The geostrategic environment is dramatically different from the Cold War, and our challenges and opportunities are different. To be successful, we will require the same strategic vision that General George C. Marshall provided 50 years ago when he laid the foundation for the reconstruction of Europe -- later to be known as the Marshall Plan.
We have a new defense strategy in place -- one that addresses not only our requirement to fight and win the nation's wars, but just as importantly, to shape our future and prepare for its uncertainties.
The question at hand is, "how do we get to the future?
Our solution to understand how to get to the future is to sit on a rock in 2020 and look back to today. From the vantage point of the future, we can identify the possible and likely challenges to our national security interests, as well as the opportunities for action on our part and in concert with our friends and allies.
Understanding the challenges and opportunities of the future assists in building the right set of capabilities and the right types of military forces. It also helps us to chart our course to the future. It is sort of a virtual, strategic reconnaissance, where we have marked our route as we have made our way back to today.
We do not yet know exactly what the Army of 2020 will look like, but we are actively exploring it through our Army After Next initiative. We already have identified some of its characteristics:
The redesign of the Army of 2020 and beyond is being accomplished through rigorous and detailed experimentation. The task is too important to do otherwise. We must get it right the first time, with no wasted motion or resources.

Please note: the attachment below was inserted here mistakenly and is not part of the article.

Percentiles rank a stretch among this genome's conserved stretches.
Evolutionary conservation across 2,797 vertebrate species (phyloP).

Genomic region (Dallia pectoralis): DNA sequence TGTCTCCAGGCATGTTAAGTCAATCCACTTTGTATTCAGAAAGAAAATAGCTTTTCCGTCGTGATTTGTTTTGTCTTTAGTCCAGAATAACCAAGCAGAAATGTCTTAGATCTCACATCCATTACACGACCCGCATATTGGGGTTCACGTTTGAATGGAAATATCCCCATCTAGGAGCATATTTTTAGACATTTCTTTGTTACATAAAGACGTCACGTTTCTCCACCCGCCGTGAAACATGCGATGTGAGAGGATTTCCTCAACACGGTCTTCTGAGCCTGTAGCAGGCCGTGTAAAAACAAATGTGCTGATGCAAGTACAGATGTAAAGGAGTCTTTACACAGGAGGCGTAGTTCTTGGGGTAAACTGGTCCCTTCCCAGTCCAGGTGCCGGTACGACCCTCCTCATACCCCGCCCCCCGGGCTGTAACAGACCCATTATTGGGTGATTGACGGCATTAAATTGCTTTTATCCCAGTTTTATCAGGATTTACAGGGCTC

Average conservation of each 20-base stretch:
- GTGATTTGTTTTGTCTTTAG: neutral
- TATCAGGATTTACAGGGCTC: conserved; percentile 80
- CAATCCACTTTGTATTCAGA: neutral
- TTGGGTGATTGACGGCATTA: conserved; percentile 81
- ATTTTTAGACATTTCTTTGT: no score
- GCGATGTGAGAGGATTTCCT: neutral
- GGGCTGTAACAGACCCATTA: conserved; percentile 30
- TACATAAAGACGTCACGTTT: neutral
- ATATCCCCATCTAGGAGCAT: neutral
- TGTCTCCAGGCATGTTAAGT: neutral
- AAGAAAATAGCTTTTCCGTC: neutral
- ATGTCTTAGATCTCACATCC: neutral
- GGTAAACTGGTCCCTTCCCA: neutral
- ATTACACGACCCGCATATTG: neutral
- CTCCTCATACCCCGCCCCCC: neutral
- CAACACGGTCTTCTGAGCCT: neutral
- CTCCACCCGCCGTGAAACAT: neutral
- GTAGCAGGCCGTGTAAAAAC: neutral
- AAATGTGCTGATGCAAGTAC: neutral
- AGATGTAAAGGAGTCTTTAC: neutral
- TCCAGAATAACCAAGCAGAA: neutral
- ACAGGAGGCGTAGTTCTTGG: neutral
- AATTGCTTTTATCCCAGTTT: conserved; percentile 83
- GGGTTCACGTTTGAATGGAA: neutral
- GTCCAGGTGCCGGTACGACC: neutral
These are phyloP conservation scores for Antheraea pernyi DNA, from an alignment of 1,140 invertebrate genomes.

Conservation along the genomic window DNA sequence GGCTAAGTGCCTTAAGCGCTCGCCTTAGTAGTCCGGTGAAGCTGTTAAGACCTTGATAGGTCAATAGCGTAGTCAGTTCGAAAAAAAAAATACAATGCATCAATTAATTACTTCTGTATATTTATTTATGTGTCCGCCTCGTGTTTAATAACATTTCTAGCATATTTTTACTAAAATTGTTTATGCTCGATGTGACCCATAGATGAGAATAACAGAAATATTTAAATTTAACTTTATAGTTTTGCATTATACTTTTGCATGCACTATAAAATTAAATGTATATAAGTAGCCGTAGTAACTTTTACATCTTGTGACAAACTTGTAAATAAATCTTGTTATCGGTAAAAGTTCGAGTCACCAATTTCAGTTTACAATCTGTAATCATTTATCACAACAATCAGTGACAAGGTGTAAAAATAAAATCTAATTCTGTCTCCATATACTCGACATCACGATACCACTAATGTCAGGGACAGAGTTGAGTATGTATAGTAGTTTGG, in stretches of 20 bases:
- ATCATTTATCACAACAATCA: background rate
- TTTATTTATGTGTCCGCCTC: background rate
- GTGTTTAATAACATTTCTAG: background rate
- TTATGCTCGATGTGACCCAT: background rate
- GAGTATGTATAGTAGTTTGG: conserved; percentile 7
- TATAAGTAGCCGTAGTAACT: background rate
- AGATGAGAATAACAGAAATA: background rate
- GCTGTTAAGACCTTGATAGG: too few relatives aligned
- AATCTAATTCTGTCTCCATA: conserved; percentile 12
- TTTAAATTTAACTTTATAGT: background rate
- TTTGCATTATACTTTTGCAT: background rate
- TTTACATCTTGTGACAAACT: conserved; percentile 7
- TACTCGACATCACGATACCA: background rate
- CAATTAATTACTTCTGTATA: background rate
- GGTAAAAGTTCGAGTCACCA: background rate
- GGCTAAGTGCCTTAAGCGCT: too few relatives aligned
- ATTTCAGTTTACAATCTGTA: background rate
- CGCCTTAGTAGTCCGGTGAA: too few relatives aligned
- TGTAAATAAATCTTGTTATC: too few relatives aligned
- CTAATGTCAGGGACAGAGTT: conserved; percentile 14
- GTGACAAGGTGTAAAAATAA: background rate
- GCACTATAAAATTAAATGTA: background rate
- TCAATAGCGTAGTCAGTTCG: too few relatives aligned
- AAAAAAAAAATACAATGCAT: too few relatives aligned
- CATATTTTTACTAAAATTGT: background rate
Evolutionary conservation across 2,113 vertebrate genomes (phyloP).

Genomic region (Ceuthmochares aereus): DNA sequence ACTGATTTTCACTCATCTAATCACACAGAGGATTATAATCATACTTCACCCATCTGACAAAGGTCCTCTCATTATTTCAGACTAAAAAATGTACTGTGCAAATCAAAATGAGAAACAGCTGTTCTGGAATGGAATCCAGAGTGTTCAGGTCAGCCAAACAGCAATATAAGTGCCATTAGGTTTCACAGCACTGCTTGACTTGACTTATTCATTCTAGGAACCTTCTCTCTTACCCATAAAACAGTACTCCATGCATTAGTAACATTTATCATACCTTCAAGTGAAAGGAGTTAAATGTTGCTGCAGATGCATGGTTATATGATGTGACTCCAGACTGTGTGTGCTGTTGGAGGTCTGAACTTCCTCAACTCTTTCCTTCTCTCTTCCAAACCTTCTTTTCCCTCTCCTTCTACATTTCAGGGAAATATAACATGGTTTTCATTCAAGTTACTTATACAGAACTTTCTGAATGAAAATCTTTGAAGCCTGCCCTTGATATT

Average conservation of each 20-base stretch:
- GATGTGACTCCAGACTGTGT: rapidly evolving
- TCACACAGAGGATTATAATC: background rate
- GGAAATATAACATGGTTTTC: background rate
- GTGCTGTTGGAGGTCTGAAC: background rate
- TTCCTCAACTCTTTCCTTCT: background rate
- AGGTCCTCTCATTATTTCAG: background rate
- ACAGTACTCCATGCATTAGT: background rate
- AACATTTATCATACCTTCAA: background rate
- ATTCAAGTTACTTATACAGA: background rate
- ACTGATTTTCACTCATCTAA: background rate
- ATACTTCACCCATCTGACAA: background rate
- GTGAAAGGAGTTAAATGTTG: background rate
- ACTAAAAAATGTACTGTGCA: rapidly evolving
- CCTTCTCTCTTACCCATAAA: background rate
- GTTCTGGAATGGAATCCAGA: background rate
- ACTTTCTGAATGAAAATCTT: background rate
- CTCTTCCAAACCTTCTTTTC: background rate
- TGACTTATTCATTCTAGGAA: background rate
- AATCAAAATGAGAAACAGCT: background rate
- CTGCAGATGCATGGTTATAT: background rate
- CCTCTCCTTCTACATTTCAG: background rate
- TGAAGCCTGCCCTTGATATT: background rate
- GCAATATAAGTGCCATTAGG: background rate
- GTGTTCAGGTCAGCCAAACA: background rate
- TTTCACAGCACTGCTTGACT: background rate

Throughout our transition to the leap-ahead Army of 2020 and beyond, we must continue to meet our day-to-day obligations. How successful we are at shaping and responding to near-term events will, to a large measure, dictate how rapidly we are able to prepare for the distant future.
The future force will be much more than just new and exciting technologies. It will continue to be a combination of people, doctrine, organizations, training, modernization, and leadership. It will take strength and success in each of these areas to realize our vision.
To jump start the journey, we have identified three vectors of change within the Department of Defense: joint experimentation and integration, a Defense modernization strategy, and the Revolution in Business Affairs.
Today, several of the Services and elements within Office of the Secretary of Defense are looking well into the future. Much is being learned through the efforts of battle labs and advanced warfighting experiments. However, much of what is being learned does not easily migrate among the Services and the Defense agencies. What is needed is a mechanism that facilitates the cross-fertilization of ideas and understanding, without constraining the energy and innovation of the individual Services.